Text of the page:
During the pandemic, it seemed as if shopping had changed forever. With stay-at-home orders and lockdowns across the U.S., consumers had no choice but to shop online. Today, however, the COVID-19 pandemic is largely behind us, and in-store shopping is very much back.
According to one survey, 85 percent of retail sales in 2023 are happening in physical stores. However, this type of shopping is now augmented by digital apps. People use their smartphones in stores to check product reviews, compare prices, ask for friends’ opinions, and much more. It’s estimated that 57 percent of smartphone owners use retailer apps while shopping in stores and that 75 percent of shoppers are more likely to engage with loyalty programs when they're accessible from a smartphone.
Retailers, meanwhile, are leveraging digital technologies to ensure the best possible customer experience. From mobile couponing to tap-to-pay, modern stores are blending the digital and physical realms to deliver the highest levels of service.
In this world, connectivity is everything. Inadequate cellular coverage affects the performance of digital applications and can hold retailers back. Where public cellular and Wi-Fi connectivity is limited or poorly performing, retailers will need to go the extra mile. That means installing a cellular coverage solution that boosts cellular signals indoors, enabling seamless connectivity and unlocking the full benefits of digital.
Why is Wi-Fi coverage insufficient? Given that most retailers today use Wi-Fi to connect to broadband networks, this is a pertinent question.
For all the strengths of Wi-Fi, there’s no escaping the fact that it offers a poor user experience. Shoppers must first ask for the Wi-Fi name and password before searching for the network. They must then enter in the password and, in some cases, additional personal information, as well as agree to terms and conditions. And if they visit multiple stores, this process has to be repeated over and over.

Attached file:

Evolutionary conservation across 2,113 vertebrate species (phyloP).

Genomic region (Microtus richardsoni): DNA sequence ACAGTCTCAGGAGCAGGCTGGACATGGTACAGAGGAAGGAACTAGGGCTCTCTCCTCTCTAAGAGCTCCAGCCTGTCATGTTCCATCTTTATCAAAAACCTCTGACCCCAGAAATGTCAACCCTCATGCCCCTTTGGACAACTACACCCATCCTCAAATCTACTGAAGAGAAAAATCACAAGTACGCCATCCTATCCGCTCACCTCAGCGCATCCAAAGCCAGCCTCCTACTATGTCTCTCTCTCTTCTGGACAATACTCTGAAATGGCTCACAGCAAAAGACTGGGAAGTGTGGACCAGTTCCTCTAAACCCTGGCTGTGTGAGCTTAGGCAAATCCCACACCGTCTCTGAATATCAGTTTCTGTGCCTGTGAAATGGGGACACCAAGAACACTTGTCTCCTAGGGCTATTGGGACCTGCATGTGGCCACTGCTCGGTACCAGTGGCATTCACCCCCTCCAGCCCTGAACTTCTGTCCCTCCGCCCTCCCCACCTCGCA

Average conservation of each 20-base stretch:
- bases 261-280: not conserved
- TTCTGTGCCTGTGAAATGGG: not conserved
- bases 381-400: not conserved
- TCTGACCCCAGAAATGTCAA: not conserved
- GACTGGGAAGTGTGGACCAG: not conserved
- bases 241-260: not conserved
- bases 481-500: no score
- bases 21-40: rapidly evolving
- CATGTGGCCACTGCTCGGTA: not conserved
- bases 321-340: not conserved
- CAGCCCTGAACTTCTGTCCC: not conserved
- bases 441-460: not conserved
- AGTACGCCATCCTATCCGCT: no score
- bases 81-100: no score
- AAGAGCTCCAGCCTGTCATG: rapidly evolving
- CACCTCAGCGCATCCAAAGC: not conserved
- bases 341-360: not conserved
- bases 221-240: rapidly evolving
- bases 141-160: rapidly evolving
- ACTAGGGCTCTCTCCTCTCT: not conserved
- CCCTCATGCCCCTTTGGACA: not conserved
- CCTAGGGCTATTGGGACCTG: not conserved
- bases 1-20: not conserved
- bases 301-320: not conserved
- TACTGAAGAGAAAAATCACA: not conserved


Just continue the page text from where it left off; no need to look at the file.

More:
Cellular is much easier to connect to. Shoppers simply pick up their smartphones and go.
Additionally, cellular is more reliable and secure than Wi-Fi and comes with fewer signal interruptions and less interference — due to the billions of dollars invested by carriers to deliver uninterrupted service. There are issues when the strong cellular signal from outside gets blocked by buildings, mountains, trees, or other factors and can’t penetrate inside a store, causing poor in-building coverage. That’s when a cellular coverage solution — such as a cellular signal booster — comes into play. Installing one of these systems alongside Wi-Fi enables retailers to provide reliable calling and internet access throughout the store on a secure network that customers trust. This helps ensure digital applications perform well and provides the best possible shopping or dining experience.
Implementing Cellular Connectivity Tools
How should retailers implement a cellular coverage solution? The first step is to partner with either a system integrator, network advisor, or low-voltage cabling installer. These partners can recommend the best in-building solution to meet the retailer’s requirements.